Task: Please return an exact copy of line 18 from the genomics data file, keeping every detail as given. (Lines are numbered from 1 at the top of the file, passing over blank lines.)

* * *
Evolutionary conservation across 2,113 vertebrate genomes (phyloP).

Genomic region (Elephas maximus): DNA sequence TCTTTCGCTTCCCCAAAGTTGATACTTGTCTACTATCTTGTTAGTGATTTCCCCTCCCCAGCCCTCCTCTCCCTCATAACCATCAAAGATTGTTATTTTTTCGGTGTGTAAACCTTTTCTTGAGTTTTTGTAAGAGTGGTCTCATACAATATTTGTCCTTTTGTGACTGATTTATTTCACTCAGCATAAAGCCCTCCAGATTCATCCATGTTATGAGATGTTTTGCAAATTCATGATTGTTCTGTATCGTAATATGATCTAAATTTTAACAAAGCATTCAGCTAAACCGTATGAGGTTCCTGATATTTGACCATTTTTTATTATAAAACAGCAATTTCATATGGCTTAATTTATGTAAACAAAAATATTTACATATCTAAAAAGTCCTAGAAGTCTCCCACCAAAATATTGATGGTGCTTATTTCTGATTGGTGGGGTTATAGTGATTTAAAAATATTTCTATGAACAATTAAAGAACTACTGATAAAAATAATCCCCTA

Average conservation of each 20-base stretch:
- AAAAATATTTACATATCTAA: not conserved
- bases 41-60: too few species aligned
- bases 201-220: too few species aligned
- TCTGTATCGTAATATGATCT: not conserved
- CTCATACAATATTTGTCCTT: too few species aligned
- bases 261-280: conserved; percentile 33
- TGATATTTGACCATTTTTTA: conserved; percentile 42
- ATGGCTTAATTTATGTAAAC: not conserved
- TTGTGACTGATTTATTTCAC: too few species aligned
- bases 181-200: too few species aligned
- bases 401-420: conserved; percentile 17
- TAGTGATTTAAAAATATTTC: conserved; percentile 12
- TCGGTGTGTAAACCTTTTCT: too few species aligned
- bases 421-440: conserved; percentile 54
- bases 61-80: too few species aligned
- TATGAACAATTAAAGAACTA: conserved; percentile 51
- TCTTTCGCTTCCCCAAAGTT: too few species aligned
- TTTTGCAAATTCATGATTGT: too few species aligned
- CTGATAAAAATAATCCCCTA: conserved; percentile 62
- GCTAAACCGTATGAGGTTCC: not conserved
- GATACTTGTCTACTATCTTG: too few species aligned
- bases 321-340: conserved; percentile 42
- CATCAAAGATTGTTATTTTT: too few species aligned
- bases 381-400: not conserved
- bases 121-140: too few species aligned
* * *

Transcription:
- bases 61-80: too few species aligned